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Bone Loss Drug Linked to Rare Fracture

Long-Term Use of Osteoporosis Drug Fosamax May Weaken Long Bones
By
WebMD Health News
Reviewed by Louise Chang, MD

March 19, 2008 -- Long-term use of the osteoporosis drug Fosamax may weaken the bones in a small subset of people taking the drug.

Patients who suffer this unusual side effect suffer broken legs after minor falls. It's likely that other drugs in the same class as Fosamax -- the bisphosphonates -- have the same rare side effect. It is seen in only a small number of patients who took the drug for more than five years.

Joseph M. Lane, MD, chief of the metabolic bone disease service at New York/Presbyterian Hospital and professor of special surgery at Weill Medical College of Cornell University and colleagues report the side effect in a letter to the March 20 issue of The New England Journal of Medicine.

"There is a subset of patients for whom the longer they take bisphosphonates, the more they turn off the internal repair of the bone. This sets them up for bone fractures after trivial falls," Lane tells WebMD. "Is everyone who takes a bisphosphonate going to get this? No. This is a subset of patients. But we cannot say what makes these patients unique. And is it unique to this one bisphosphonate, or to all drugs in this class? We don't know."

Lane and colleagues report 15 cases of unusual bone fractures in postmenopausal women who had been taking Fosamax for more than five years. All had fractures along the length of the femur, the long bone in the thigh, after falls from standing position or lower.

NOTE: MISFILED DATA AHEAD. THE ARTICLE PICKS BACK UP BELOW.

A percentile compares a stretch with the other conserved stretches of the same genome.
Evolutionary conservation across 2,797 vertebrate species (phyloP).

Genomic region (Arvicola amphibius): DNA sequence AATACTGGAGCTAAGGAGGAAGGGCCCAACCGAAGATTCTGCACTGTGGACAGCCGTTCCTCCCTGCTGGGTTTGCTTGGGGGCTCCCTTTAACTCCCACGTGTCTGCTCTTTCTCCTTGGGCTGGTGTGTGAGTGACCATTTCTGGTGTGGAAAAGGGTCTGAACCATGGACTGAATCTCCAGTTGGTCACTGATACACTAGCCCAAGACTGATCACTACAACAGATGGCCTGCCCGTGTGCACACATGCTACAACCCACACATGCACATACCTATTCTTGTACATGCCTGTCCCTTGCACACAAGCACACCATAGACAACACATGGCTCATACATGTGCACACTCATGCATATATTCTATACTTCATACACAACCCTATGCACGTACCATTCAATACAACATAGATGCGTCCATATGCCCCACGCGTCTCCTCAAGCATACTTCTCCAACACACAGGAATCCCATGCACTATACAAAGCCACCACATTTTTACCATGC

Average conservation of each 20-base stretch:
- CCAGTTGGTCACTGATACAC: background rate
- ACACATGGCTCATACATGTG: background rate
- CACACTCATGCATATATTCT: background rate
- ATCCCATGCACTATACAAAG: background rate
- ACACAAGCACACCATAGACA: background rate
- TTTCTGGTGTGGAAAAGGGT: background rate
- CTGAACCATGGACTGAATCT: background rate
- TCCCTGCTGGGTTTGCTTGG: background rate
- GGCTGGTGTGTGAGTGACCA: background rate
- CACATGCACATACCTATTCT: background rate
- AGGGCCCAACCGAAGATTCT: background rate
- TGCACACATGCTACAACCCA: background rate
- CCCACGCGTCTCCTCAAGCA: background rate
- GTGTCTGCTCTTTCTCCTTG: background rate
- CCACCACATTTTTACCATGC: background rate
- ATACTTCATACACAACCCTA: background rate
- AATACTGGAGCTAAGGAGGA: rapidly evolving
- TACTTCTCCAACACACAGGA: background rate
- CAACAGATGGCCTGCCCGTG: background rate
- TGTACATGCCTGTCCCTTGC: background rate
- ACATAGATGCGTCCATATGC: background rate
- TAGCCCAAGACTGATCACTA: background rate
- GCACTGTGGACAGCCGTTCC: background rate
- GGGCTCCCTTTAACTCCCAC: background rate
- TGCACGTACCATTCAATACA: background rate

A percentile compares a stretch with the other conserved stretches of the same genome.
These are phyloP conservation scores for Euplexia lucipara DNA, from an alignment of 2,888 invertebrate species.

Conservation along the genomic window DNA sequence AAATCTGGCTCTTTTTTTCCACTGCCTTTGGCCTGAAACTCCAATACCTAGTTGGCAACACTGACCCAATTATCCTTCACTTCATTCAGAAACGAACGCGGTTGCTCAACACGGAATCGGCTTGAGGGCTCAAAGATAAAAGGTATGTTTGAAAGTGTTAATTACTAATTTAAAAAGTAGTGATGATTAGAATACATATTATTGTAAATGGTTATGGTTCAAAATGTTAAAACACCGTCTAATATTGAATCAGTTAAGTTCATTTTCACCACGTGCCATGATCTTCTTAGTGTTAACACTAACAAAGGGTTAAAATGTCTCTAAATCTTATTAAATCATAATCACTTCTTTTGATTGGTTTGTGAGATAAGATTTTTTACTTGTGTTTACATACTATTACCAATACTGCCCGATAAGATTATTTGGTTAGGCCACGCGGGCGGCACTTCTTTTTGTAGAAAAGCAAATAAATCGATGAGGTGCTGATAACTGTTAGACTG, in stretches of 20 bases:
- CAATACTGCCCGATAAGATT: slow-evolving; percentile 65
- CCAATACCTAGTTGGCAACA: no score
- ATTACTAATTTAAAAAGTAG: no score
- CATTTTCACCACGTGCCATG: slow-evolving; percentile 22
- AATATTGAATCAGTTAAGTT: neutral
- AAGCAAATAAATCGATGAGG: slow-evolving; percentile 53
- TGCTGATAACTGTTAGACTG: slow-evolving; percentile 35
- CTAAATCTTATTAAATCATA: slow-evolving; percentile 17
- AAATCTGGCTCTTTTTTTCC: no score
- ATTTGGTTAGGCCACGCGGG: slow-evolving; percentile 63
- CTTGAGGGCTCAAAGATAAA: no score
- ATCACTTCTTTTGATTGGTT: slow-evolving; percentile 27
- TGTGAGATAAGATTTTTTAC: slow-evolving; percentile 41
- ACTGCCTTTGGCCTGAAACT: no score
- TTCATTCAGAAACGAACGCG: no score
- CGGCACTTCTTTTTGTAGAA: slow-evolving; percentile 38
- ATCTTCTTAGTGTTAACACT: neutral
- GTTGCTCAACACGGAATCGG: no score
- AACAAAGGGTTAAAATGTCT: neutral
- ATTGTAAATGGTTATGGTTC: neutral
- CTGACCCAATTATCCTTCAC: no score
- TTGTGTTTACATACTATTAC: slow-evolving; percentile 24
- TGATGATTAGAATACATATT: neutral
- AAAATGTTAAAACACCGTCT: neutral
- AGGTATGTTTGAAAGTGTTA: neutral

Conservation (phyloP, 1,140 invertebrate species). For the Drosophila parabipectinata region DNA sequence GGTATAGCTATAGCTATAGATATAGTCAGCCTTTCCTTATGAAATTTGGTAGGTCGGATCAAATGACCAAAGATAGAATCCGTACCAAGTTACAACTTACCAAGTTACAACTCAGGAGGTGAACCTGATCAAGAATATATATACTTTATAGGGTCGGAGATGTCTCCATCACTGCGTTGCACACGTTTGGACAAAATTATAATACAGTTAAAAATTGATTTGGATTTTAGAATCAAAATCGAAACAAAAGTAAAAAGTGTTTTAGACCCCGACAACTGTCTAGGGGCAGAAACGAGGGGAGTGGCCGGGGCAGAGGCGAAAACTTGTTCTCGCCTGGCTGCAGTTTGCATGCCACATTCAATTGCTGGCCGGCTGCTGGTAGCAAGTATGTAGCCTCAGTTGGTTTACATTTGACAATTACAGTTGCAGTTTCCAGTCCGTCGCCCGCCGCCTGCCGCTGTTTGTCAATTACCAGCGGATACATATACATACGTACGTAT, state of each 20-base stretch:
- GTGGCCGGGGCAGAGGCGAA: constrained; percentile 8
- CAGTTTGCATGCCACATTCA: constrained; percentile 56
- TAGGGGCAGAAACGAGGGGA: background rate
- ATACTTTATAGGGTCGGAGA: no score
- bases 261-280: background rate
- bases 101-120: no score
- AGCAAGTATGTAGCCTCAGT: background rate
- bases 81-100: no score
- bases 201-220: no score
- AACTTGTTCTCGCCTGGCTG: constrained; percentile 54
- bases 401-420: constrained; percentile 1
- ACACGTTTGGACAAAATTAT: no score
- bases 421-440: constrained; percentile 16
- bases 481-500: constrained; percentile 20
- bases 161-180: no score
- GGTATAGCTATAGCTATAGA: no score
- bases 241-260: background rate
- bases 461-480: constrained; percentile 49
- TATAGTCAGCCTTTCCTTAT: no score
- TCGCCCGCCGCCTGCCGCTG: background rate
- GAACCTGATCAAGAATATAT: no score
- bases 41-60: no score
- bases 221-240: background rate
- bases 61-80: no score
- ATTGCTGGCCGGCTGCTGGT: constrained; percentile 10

Ten of the patients had a distinct and unusual fracture pattern. These patients had been taking Fosamax for more than seven years on average; the other five patients averaged less than three years of Fosamax use.

"People on prolonged bisphosphonates -- and Fosamax is the only one we have seen so far -- after five to seven years they are at risk of fractures in the long bone of the leg," Lane says. "They complained of thigh pain for months before the breaks. So it seems they start off with a stress fracture that is unrecognized, and it goes on to full fracture."

Susan Bukata, MD, director of the center for bone health at the University of Rochester, New York, says orthopaedic surgeons and specialists in metabolic bone disease are well aware of this problem. Bukata was not involved in the Lane report.

"This is not seen only with Fosamax. We see this in cancer patients given high doses of Zometa as well," Bukata tells WebMD. "Fosamax was the most commonly used bisphosphonate for the longest time. And it takes several years on the drug before it seems to be a problem. So more people have been on Fosamax long term than on Actonel or the several other bisphosphonates."

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